The entry level Island Packet for many years was the IP26, and it was superseded in following years by the IP27. Island Packet no longer makes these boats; they have moved into larger and larger sailboats over the years.
Good used IP26s and IP27s are available on the used market for prices in the range of $35K to $45K. These are among the few Cadillacs of American sailboats.
The Nonsuch 30 has an amazing amount of room below because it is rigged as a catboat with the mast stepped far forward in the bow.
The boat is no longer manufactured. It was made in Canada in the years 1978 to 1995. More than 500 of the 30 foot model were manufactured.
I first saw one at the Miami International Boat Show in 1980 and fell in instant love. Not only is the boat solid and well made, it has a very liveable interior and even includes a separate shower. The Ultra model, shown in this floor plan, has a pullman berth on the port side forward and an amazing amount of hanging locker space.
The simple sailing rig means that even an old sailor can single hand this beautiful craft.
The very active International Nonsuch Association has a website where you can learn a lot about the boat.
Multihulls include catamarans (two hulls) and trimarans (three hulls).
The advantage to these boats are shallow draft, speed underway and a lot of liveaboard space. You have almost twice as much space as a monohull.
One of the disadvantages, however, is you will usually have to pay a lot more for a marina slip unless you have a smaller catamaran with a beam of 14 or 15 feet that can fit in some of the larger slips.
Larger catamarans like the ones in the photo above will usually require two slips in a marina or will have to be tied off at the end of a tee dock.
A trawler is a power boat with a displacement hull that is designed for long economical voyages under power at something less than theoretical hull speed. Sometimes the trawler will have a steadying sail to help it withstand rolling motion while underway.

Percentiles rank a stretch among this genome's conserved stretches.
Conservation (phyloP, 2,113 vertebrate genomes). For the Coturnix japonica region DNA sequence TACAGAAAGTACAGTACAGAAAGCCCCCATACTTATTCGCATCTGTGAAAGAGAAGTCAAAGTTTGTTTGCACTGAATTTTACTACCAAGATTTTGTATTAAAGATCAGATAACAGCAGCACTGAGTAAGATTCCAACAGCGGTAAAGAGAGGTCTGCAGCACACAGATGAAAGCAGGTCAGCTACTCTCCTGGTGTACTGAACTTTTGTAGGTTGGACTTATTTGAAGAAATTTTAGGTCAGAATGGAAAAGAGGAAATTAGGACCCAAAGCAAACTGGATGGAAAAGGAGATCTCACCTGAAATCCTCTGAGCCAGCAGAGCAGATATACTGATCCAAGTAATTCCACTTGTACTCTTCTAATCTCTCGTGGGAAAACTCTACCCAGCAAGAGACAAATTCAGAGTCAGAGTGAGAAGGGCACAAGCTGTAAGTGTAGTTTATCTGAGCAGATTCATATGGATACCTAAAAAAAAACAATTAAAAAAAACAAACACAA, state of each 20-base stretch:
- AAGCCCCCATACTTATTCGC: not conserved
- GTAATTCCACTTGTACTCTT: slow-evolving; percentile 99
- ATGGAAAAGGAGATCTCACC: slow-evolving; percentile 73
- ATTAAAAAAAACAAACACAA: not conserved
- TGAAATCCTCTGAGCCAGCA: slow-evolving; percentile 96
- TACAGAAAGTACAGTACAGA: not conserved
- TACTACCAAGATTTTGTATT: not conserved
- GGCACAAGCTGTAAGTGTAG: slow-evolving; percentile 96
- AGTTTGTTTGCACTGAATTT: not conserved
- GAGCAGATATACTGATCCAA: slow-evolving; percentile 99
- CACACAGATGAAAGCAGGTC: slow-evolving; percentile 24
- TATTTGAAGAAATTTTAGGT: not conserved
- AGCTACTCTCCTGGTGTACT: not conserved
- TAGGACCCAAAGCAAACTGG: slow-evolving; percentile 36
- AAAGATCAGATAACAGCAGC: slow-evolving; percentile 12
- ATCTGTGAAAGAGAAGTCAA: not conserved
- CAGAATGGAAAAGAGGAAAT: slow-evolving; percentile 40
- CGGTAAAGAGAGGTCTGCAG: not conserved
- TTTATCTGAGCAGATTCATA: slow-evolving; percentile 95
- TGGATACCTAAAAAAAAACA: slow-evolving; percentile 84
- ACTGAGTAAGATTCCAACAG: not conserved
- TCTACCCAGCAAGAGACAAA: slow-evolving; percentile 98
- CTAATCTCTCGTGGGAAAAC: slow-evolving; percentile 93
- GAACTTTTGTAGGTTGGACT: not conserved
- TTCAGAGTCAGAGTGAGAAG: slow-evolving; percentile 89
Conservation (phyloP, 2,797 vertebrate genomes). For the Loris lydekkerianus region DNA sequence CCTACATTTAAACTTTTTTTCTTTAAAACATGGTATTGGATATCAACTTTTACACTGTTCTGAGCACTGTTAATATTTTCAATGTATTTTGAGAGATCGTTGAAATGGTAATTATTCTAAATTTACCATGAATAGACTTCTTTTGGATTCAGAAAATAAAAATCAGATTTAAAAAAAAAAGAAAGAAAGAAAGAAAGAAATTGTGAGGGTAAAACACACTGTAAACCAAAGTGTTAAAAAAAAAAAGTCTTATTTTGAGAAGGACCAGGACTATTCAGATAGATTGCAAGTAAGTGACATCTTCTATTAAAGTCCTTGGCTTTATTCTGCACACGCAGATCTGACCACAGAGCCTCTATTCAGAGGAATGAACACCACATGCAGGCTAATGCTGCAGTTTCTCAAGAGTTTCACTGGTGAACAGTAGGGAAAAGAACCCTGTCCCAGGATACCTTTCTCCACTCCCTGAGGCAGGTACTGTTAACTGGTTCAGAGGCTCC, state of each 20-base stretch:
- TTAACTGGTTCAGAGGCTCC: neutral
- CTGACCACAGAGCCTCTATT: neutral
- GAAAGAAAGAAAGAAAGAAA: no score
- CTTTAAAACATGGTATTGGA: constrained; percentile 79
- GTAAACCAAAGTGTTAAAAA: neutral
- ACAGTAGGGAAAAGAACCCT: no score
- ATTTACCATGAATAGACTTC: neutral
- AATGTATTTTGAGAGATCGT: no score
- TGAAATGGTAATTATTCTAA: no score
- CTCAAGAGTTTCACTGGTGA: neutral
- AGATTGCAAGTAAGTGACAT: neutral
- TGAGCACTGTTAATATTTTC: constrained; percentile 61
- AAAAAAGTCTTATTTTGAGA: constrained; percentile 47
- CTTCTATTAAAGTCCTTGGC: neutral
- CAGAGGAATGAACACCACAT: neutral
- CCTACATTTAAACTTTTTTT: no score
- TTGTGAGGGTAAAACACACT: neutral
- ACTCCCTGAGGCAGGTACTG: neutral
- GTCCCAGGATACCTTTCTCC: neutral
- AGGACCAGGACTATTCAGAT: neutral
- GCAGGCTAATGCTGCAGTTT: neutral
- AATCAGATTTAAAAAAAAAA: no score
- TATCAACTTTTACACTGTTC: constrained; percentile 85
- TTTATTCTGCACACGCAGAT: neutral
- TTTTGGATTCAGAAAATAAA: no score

Sometimes they also have "flopper stoppers", devices that you lower from booms extending over the sides of the boat down into the water. The stoppers provide resistance to rolling at anchor or on a mooring.
The trawler in the photo above has tremendous room below because of the vertical sides of its hull and the large deckhouse. It might be a bit tough to handle maneuvering around a marina in windy conditions, but would be a comfortable liveaboard, especially in a marina.
One of the most popular trawlers, and one that seems to hold its value very well, is the Grand Banks.
Bill Tighe of Willard Boat Works built a 40 foot custom trawler for himself and his wife, Renee. It was named the "Renee Tighe" and Bill called it "a trawler with auxiliary sail power".
Several manufacturers have created trawler type boats referred to as tugs. Not only are they attractive and rugged looking, they have a lot of room below for their size. The one in the photo is a 1982 model.
These are usually boats with a flat bottom and a large house that occupies most of the deck. They are usually designed for calmer waters like rivers or some lakes. The photo below is from the Gibson Boat Company website.
You see a lot of houseboats in inland lakes and rivers. They are usually not considered seaworthy enough to take out in the open ocean or one of the Great Lakes.
Their flat bottoms make for a very uncomfortable ride, but in calmer conditions they have unsurpassed comfort.
These are barge type boats that are designed to be towed wherever they will be located. They quite often don't move for years. They are usually permanent fixtures in some marinas or liveaboard communities.
The houseboat in the photo above was at a fish camp on the Dead River in Central Florida near Eustis and Tavares.
Many experienced liveaboards swear that a motorsailer is the best way to go.
A motorsailer is designed to be a better performer under power than the average sailboat of equal length. By the nature of their design, they are usually a bit slower under sail than the average sailboat of equal length.
It is one of the types of liveaboard boats that can satisfy both sailors and power boat fans.
Many motorsailers have a lot more space than a sailboat because of the typically large deckhouse and hull shape.
The motorsailer shown above has a very large deckhouse and a relatively small sailing rig.
It has a tremendous amount of living space below and would be a very comfortable liveaboard.
Note the Bimini Top over the cockpit and the inflatable dinghy on davits. It is all decked out in red ribbons to celebrate Christmas aboard at Burnt Store Marina near Punta Gorda, Florida.
Most marinas are delightful places to be during the holiday season. Liveaboards can be very creative with their decorations.
Cape Dory Yachts created a beautiful little motorsailer known as the Cape Dory 300. Many of them have proved to be good live aboard boats with good performance under both power and sail.
William Hand was a well known naval architect who designed many beautiful motorsailers. This 63 foot beauty was built in 1933 and was for sale in 2018 at YachtWorld.com for one million dollars.
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By Mike Miller, Copyright 2012-2022 Living-Aboard.com